Wieber, Tweddle and those Resurgent Russians
(3 votes, average 5.00 out of 5)

Women's qualifications were no less compelling than the men's, as the perceived pecking order of the U.S. women's team took a big hit. With world champion Jordyn Wieber finishing the day as the third American all-arounder, finishing behind Aly Raisman and Gabby Douglas, the U.S. women will have to put individual interests aside immediately with Russia breathing down their collective necks for the team gold.

Wieber's situation reminds me of what happened to Shawn Johnson in Beijing, where she performed well but couldn't get the same scores on floor exercise that she had received in the U.S.

In London, the field sort of came back to Raisman, who merely did what she has done all summer. At Visa championships and Olympic trials, her four all-around totals ranged from 60.20 to 60.75. Douglas, on the other hand, scored between 60.65 and 62.05, and Wieber went from 60.65 to 61.70.

In London, all three were one bad landing from one another: Raisman, 60.391; Douglas, 60.265; Wieber, 60.032.

Regardless of which Americans are in the all-around final, Russia's Viktoria Komova established herself as the one to beat. She topped the field with a 60.632, and that's with a wobbly beam and unstable on floor. But since she vaulted her Amanar reasonably well, she no longer is conceding points to anybody on any event.

Douglas is equally balanced across the four apparatus, so she might have a better chance than Raisman of defeating Komova. But the Olympic glare will be blinding, so we'll see how much Douglas learned at the pressure-packed Olympic trials a few weeks ago.

Russia, which placed second to Romania at the Europeans, was a much better team today. But it will need to improve Tuesday to defeat the U.S., if both teams hit. This should be a two-team race for gold, with Romania battling China for bronze.

Great Britain did well to qualify fifth, but it will have a lot of ground to make up to reach the podium. Not so for Beth Tweddle, who topped the uneven bars standings with 16.133, the highest score of the meet. She took the risk of combining virtually every element and dismounted with a tucked double-double, to boot.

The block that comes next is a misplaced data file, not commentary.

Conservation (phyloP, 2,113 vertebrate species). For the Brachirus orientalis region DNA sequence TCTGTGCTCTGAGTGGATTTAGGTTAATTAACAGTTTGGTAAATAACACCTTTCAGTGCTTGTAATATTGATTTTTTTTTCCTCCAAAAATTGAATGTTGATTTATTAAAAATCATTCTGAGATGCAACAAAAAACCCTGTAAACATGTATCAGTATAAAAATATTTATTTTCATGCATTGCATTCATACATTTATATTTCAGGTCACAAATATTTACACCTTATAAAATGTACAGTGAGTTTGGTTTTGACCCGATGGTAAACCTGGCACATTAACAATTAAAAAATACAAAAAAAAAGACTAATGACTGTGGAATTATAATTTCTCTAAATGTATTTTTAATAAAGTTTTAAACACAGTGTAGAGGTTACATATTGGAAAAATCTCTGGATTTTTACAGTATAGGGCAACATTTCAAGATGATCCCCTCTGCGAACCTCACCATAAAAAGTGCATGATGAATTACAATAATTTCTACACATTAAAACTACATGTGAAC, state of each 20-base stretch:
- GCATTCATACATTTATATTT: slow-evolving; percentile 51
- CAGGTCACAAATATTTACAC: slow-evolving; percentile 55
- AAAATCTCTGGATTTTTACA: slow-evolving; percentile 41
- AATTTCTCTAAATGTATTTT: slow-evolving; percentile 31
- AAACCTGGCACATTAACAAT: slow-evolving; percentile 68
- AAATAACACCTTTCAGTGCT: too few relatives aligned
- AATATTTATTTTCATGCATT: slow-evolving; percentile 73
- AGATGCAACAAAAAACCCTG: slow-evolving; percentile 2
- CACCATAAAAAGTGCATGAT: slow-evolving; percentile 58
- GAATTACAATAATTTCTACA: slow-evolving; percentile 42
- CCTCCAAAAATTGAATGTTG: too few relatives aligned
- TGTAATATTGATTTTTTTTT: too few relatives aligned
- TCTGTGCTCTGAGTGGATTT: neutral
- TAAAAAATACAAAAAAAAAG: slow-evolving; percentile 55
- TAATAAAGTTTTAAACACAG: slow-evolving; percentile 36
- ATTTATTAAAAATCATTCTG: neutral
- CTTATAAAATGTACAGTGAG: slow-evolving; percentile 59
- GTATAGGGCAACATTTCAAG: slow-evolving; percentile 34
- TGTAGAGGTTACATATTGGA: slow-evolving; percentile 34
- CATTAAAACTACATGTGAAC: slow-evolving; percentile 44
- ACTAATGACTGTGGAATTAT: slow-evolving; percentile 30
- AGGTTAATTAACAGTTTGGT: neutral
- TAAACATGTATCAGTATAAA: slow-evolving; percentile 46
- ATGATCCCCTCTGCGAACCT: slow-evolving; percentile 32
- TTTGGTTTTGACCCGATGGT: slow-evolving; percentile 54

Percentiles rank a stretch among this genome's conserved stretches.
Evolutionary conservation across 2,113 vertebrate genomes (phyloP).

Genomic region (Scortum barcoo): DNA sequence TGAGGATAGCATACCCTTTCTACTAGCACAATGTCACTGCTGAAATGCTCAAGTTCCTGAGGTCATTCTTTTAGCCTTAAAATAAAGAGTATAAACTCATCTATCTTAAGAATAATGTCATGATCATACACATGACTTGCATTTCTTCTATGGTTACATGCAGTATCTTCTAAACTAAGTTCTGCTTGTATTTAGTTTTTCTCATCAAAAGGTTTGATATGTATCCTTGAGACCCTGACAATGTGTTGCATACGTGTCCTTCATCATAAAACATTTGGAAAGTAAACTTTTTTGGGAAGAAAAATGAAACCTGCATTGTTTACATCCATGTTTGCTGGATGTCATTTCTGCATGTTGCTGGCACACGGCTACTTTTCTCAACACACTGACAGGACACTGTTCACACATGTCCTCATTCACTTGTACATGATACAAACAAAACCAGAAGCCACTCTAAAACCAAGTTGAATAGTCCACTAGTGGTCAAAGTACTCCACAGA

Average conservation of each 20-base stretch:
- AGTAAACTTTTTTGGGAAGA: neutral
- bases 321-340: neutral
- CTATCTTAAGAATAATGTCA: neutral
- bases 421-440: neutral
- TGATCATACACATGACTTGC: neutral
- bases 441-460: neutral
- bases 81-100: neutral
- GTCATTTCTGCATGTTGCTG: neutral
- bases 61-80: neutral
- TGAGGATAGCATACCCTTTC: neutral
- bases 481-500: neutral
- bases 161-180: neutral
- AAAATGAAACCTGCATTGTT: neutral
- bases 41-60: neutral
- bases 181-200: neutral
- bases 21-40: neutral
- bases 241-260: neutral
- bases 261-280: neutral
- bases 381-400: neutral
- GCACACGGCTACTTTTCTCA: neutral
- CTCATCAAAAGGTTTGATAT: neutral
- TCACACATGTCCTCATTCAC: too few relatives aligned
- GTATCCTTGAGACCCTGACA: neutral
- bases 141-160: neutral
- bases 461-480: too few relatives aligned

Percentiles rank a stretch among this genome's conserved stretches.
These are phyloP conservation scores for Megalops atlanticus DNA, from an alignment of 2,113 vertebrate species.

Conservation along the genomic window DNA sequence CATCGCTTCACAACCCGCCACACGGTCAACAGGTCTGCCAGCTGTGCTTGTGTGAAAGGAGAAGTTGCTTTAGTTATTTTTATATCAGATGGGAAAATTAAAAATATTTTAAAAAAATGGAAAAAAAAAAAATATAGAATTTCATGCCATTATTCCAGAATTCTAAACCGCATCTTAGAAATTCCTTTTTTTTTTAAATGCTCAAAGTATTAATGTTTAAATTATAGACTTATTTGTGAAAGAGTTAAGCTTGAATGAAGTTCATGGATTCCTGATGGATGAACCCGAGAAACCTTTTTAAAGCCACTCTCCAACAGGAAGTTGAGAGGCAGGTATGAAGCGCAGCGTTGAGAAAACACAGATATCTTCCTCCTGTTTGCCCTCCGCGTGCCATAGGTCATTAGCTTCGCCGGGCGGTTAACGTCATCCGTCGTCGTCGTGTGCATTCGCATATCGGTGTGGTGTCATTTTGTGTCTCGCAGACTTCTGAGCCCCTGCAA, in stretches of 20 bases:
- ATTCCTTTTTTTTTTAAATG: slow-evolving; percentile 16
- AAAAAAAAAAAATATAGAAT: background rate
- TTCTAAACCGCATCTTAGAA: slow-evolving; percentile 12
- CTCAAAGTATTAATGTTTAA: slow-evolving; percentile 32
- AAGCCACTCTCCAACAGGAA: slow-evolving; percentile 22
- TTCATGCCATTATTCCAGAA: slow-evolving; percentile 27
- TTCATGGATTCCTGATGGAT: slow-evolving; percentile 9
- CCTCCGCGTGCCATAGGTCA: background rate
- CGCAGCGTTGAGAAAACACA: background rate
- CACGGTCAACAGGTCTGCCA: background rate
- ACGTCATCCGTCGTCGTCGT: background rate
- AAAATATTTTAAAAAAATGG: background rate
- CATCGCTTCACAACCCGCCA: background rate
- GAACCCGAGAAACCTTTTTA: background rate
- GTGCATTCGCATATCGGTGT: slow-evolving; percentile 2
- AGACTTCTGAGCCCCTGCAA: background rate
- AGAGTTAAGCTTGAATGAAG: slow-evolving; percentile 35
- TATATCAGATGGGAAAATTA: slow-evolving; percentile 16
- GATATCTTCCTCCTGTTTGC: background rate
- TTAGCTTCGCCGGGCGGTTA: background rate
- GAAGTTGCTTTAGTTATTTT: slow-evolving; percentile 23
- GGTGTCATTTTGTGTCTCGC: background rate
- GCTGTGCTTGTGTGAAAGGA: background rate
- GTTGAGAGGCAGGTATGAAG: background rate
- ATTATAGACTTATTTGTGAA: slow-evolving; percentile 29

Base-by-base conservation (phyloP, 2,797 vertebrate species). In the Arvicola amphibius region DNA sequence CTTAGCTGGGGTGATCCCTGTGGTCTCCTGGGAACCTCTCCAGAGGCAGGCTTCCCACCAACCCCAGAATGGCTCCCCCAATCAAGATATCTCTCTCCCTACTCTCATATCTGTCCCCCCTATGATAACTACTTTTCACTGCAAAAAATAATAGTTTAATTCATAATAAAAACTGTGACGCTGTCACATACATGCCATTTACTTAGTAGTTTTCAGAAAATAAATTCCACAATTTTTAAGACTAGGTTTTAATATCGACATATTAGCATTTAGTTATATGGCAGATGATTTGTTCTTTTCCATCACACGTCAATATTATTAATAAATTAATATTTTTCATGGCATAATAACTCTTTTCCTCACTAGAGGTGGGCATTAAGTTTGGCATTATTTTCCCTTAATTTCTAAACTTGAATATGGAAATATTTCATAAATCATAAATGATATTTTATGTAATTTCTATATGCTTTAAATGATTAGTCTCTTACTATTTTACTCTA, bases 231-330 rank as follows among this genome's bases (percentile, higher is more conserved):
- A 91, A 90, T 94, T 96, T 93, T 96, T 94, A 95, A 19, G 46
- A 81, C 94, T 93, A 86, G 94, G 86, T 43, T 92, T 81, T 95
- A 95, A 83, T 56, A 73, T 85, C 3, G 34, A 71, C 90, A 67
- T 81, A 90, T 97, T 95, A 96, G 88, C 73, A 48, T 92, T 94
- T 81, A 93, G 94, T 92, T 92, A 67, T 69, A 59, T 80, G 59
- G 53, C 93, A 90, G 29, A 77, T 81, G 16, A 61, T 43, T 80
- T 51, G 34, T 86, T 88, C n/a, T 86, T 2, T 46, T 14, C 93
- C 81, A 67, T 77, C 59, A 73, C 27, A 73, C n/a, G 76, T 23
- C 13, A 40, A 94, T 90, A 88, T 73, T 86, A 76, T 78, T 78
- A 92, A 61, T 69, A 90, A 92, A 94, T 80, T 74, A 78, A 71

"I've thought about this competition and this bar routine for so long and to produce my best score this Olympic quad in qualifying — it couldn't be any better," Tweddle said. "I spoke to Louis Smith (top pommel horse qualifier) about the crowd and pressure and what to expect, and he said they lifted him. And it was definitely the same for me today. The atmosphere was incredible."

2006 world champion Vanessa Ferrari also impressed, leading Italy to the team final in seventh and qualifying third to the floor final, where she mounted with a tucked double-double. Her gradual return to form from six years ago has been impressive.

"She is the best arrow of the Italian team," coach Enrico Casella said.

Canada's eighth-place finish, which knocked out Germany, was somewhat of a surprise since it competed without Peng Peng Lee. But the team did well under the circumstances.

Finally, not enough can be said about six-time Olympian Oksana Chusovitina, who qualified fourth for the vault final at age 37. She'll need to do her best to win a medal, but for sure, nobody else in the women's apparatus finals will have as much experience when the green light goes on.

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